Another wonderful place is Antigua Guatemala, not to be confused with the Caribbean island by the same name. Antigua reminds me a little of Penang’s George Town; both are Unesco World Heritage Sites with a wealth of heritage buildings and a rich colonial past. There is much to see and do here. When you come, you must stay at the Hotel Museo Spa Casa Santo Domingo, a short walk from the centre of town. It dates back centuries to its earlier life as a convent and even has its own colonial art and archaeological museum on site. Another colonial gem worth staying at is the Camino Real Antigua, also centrally-located and mere streets from the city’s Central Plaza. Oh, and if you love coffee, make sure you drink a lot of it as Antigua is one of the best-known coffee regions in the world.
Food, an important topic to Malaysians, is wonderful here. The vegetables all taste deliciously fresh, partly due to the rains and fertile, volcanic soil. One of my favourite things to eat in Guatemala is pepian, which I liken most to our chicken curry but is not as spicy, of course. Another thing to try is kak’ik, a turkey stew iconic to Cobán, a highland town famous for growing cofee and cardamom. You don’t get much seafood, which surprised me, as Guatemala is flanked by both the Pacific and Atlantic Oceans. If you do want fish, it’s mostly tilapia — served grilled or deep-fried — but it is good. It doesn’t have that usual muddy smell. The flesh is sweet and you can’t tell that it came from freshwater.
After being unwittingly stranded here, it is also the people of Guatemala that have already made me start planning my return trip. Everyone has been friendly and welcoming to me, a traveller from so far away. I made many new friends and even had a stranger pay for my meal once. He saw me doing a video at a restaurant, got to chit-chatting and took my bill before I had a chance to protest. I remember him saying to me, “You come to my country, you are a guest. Have fun and enjoy.” I guess I have always found it easy to connect with people from all cultures. I arrived in Guatemala only knowing two people. Now, I have so many new friends from all walks of life, including hoteliers and even a horse-breeder.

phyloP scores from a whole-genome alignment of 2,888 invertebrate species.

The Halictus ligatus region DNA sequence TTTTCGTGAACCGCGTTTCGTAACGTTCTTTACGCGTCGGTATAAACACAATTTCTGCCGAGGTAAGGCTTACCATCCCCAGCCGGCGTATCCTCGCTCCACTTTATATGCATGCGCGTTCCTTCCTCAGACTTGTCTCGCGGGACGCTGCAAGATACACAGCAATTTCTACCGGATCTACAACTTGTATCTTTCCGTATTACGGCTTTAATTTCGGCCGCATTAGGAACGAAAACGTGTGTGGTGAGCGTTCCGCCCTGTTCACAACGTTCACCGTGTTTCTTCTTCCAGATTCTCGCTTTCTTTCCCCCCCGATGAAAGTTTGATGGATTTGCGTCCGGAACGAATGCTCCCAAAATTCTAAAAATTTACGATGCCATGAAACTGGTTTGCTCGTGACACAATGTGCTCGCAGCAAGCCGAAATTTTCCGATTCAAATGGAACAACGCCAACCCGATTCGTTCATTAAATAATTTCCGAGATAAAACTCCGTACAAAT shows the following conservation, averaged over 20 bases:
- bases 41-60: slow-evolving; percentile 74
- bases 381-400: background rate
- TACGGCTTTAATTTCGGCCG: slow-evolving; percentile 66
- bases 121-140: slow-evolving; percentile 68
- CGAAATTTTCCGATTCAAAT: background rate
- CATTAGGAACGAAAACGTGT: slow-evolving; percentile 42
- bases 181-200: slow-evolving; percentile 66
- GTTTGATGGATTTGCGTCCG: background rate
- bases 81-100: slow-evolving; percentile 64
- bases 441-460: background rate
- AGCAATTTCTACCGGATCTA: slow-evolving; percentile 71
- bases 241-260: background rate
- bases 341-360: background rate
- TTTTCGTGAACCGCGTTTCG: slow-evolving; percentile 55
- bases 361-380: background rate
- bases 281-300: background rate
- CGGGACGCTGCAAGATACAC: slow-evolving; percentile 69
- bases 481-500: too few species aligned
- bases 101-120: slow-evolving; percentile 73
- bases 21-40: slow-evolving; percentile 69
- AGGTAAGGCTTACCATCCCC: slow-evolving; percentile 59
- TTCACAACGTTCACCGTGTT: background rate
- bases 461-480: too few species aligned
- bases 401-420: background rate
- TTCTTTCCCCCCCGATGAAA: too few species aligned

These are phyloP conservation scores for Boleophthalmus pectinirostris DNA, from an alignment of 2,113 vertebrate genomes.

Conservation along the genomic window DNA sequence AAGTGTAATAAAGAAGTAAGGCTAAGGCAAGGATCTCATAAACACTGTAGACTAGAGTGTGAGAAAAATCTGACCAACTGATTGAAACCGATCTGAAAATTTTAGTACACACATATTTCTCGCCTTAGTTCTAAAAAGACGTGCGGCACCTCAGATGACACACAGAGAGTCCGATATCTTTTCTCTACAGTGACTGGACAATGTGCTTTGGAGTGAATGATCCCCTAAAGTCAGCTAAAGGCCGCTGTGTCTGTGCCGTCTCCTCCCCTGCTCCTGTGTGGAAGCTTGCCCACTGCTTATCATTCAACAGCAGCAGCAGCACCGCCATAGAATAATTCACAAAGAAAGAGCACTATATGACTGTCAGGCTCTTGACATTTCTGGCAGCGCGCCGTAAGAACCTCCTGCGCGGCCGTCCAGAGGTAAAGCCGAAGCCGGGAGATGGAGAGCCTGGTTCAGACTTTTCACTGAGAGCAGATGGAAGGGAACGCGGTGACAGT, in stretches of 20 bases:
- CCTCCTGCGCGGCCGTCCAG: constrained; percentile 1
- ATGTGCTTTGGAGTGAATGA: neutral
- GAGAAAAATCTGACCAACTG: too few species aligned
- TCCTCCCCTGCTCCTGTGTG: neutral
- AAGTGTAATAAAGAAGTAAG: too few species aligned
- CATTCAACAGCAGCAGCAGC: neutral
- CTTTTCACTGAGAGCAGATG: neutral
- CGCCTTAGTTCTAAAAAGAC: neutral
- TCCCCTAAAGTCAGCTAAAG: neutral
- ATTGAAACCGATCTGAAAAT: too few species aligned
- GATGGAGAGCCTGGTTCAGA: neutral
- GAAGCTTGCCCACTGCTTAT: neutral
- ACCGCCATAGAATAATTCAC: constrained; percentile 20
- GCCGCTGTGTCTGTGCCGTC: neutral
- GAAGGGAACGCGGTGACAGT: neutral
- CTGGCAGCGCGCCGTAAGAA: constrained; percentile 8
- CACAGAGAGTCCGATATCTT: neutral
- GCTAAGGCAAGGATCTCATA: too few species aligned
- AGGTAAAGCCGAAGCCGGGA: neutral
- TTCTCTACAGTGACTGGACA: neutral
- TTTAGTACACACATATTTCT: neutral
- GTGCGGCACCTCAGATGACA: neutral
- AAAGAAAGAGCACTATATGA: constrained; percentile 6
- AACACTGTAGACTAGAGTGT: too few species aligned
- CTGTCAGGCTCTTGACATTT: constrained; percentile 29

I met Christian Moll, who flew me by helicopter to his hacienda. His stable is prestigious and it is said he owns some of the best horses in Latin America. He even gave me the honour of naming a baby horse. What did I call it? Ninja, of course, as many know me as Zung the Ninja Photographer, a nickname that stuck after Tony Robbins remarked how I always moved around stealthily, capturing images of him.
I have been busy pushing myself creatively here as well. I’ve been learning to fly a drone and working on a lot of travel videos, focusing on food and people. I always want to capture the spirit of a place, be it through photographs or videos — and Guatemala has proven so inspiring that I want to create an experiential trip back here for like-minded people in a few years’ time.
I really want to show a side of Guatemala no one has seen before, with every item on the itinerary personally curated by me. And it won’t just stop there. I would like to do this also for other parts of the world, including the Arctic. I like to think my unexpected extended stay here is the starting point for the next part of my life and career. There is a saying: “Life changes very quickly, in a very positive way, if you let it.” I guess I’m living that truth right now.
GUATEMALA’S GREATEST HITS
Inspired to make the long journey to this Central American charmer of a country? Well then, here’s a little crib list to help you plan the trip.